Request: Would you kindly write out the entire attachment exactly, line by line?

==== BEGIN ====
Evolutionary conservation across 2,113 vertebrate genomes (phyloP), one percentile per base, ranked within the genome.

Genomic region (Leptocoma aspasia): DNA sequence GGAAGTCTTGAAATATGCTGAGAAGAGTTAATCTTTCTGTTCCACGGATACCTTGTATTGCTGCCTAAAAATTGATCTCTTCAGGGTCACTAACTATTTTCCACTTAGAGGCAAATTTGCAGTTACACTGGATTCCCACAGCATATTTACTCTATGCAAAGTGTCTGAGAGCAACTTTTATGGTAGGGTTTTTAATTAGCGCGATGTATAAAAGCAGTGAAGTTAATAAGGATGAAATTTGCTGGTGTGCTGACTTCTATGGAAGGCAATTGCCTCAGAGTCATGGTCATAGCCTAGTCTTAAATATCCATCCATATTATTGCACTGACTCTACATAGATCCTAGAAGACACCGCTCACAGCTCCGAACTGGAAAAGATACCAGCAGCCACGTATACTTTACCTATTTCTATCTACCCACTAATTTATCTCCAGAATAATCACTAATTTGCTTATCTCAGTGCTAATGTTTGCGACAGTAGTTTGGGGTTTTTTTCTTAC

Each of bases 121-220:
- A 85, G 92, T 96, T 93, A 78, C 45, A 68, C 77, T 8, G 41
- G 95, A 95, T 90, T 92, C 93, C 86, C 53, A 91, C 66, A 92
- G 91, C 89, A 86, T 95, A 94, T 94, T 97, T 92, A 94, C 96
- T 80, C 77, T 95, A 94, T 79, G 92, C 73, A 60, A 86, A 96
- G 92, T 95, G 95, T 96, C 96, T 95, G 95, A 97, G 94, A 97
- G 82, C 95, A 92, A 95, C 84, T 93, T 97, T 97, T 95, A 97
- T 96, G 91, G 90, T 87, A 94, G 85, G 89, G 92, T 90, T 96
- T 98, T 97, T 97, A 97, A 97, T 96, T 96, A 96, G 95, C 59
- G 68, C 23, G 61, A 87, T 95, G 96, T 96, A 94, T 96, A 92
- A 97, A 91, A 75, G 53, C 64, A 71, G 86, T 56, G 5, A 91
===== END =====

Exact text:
Evolutionary conservation across 2,113 vertebrate genomes (phyloP), one percentile per base, ranked within the genome.

Genomic region (Leptocoma aspasia): DNA sequence GGAAGTCTTGAAATATGCTGAGAAGAGTTAATCTTTCTGTTCCACGGATACCTTGTATTGCTGCCTAAAAATTGATCTCTTCAGGGTCACTAACTATTTTCCACTTAGAGGCAAATTTGCAGTTACACTGGATTCCCACAGCATATTTACTCTATGCAAAGTGTCTGAGAGCAACTTTTATGGTAGGGTTTTTAATTAGCGCGATGTATAAAAGCAGTGAAGTTAATAAGGATGAAATTTGCTGGTGTGCTGACTTCTATGGAAGGCAATTGCCTCAGAGTCATGGTCATAGCCTAGTCTTAAATATCCATCCATATTATTGCACTGACTCTACATAGATCCTAGAAGACACCGCTCACAGCTCCGAACTGGAAAAGATACCAGCAGCCACGTATACTTTACCTATTTCTATCTACCCACTAATTTATCTCCAGAATAATCACTAATTTGCTTATCTCAGTGCTAATGTTTGCGACAGTAGTTTGGGGTTTTTTTCTTAC

Each of bases 121-220:
- A 85, G 92, T 96, T 93, A 78, C 45, A 68, C 77, T 8, G 41
- G 95, A 95, T 90, T 92, C 93, C 86, C 53, A 91, C 66, A 92
- G 91, C 89, A 86, T 95, A 94, T 94, T 97, T 92, A 94, C 96
- T 80, C 77, T 95, A 94, T 79, G 92, C 73, A 60, A 86, A 96
- G 92, T 95, G 95, T 96, C 96, T 95, G 95, A 97, G 94, A 97
- G 82, C 95, A 92, A 95, C 84, T 93, T 97, T 97, T 95, A 97
- T 96, G 91, G 90, T 87, A 94, G 85, G 89, G 92, T 90, T 96
- T 98, T 97, T 97, A 97, A 97, T 96, T 96, A 96, G 95, C 59
- G 68, C 23, G 61, A 87, T 95, G 96, T 96, A 94, T 96, A 92
- A 97, A 91, A 75, G 53, C 64, A 71, G 86, T 56, G 5, A 91